Wealth (Side)Effects

Published on September 27, 2021 by Free

The “wealth effect” is thought to boost consumption, but common sense (and some evidence) suggests it would also impact the need and willingness to work. Household wealth has surged over the past quarters for broad segments of the public, with an overall increase of $5.8t just over 2021 Q2. Fiscal policy pumped $1.3t of cash onto household balance sheets, but the market gods have also made a hefty contribution. Over the past two years home prices nationwide rose 25%, the S&P 500 is up 45%, and crypto gains have changed many lives. At the same time, the labor participation rate is depressed, employees are resigning, and wages are rising. Older workers can now retire early, and many others have enough of a nest egg to walk away from work they don’t need. In this post we estimate the distribution of wealth increases, pencil in the missing crypto wealth, and suggest that the Fed may be running the economy much hotter than they realize.

Wealthier Medians

The wealthy have been by far the largest beneficiary of recent asset inflation, but other groups have also benefitted substantially as well. Overall, Fed data shows household asset values increased 20% from 2019 to 2021Q2. Applying this growth rate to the median asset holdings by wealth (net worth) percentile from 2019 data illustrates the scale and distribution of the wealth gains. (Note that household debt is largely mortgage debt, so increases in asset values roughly equal increases in net worth). These are just rough estimates that will hide substantial amounts of variation depending on a household’s actual asset allocation. But any one who owns a home (~65% of Americans) and/or some stock has experienced substantial wealth gains in a very short period of time.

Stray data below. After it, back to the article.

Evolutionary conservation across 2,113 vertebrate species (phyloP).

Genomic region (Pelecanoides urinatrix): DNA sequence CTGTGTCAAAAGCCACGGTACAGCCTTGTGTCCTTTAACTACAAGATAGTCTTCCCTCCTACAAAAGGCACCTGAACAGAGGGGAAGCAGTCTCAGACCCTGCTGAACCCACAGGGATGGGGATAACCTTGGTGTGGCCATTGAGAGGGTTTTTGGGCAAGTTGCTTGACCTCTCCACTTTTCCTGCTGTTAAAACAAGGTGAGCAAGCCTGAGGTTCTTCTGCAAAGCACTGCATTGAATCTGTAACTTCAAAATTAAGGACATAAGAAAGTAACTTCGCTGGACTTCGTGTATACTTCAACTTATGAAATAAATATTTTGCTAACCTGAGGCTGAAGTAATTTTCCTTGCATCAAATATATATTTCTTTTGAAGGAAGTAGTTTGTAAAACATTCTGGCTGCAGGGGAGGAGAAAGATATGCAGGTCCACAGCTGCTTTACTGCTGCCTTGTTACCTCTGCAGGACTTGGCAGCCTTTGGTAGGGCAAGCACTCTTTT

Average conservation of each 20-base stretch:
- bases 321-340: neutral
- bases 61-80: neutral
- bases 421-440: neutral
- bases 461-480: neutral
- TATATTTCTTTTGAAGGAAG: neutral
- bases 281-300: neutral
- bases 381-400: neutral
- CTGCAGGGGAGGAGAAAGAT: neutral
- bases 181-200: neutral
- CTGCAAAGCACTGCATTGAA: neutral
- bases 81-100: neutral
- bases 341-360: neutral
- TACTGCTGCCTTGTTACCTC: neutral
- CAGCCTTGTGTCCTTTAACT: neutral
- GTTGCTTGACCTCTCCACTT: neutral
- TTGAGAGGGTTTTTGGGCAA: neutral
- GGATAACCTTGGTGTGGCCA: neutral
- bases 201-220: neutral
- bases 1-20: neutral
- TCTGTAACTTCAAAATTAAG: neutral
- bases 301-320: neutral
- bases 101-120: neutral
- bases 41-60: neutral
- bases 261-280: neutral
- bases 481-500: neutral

The surge in asset prices has been so extreme that even less wealthy cohorts saw meaningful gains since 2019. The median wealth of the 75th to 90th wealth percentile group is estimated to have grown by $158k, and the median wealth of the 50th to 75th wealth percentile group is estimated to have grown by 63k. In line with these wealth gains, the labor participation rate of older employers remains at around pandemic lows while mid-career employees are the dominant participants in the Great Resignation. These two cohorts tend to be relatively wealthy and would have benefitted from recent asset inflation.

Older workers are not returning to work. Part of it could be health concerns, but many also no longer need to work
Quite rates are around 20 year highs. Data suggests workers aged 30-45 had greatest increase in quit rates

The less wealthy bottom half of the population has not benefitted from the asset boom, with data suggesting the group is largely comprised of younger households. However, Fed data is incomplete and does not include a significant new source of younger household wealth – cryptocurrencies.

Younger people are asset poor, so even modest crypto gains make meaningful differences

Dark Money

Cryptocurrencies are a $2t asset class absent from flow of funds data because they exist on decentralized ledgers outside of national reporting systems. Anecdotally, crypto appears to be largely held by young men with big dreams and not a lot to lose. Bitcoin may be the the largest and best known crypto, but it is flanked by literally hundreds of lesser known “alt-coins” each with significant market values. Crypto as an asset class was negligible in 2019 but may have grown to levels that are impactful on a macroeconomic level. Like dark matter, it is exerting influence without being seen.

Many coins have grown to multi-billion dollar market caps with little fanfare

It’s hard to estimate the impact of crypto on domestic household wealth because coins are both globally held and in accounts that are largely anonymous. Most crypto ledgers can be publicly viewed, but that is not enough to understand the distribution. This is because some accounts act as custodial accounts by holding crypto on behalf of many users, some users have multiple accounts, and some users simply lose access to their accounts. However, user data from the largest domestic crypto exchange suggest that there is a large and rapidly growing investor base. Growing interest usually happens when many people are making money.

MTU is a user who actively or passively transacts on the platform over a 28 day period

It’s not clear how much of global crypto wealth is held by American households, but even a fraction of that wealth would imply a few hundred billion increase in household wealth over a couple years. That would be a substantial increase for younger households, who are asset poor. As the value of wealth gains is relative to one’s life circumstance, even an extra bit of crypto wealth may have some impact on a young man’s motivation to seek employment.

Fast Money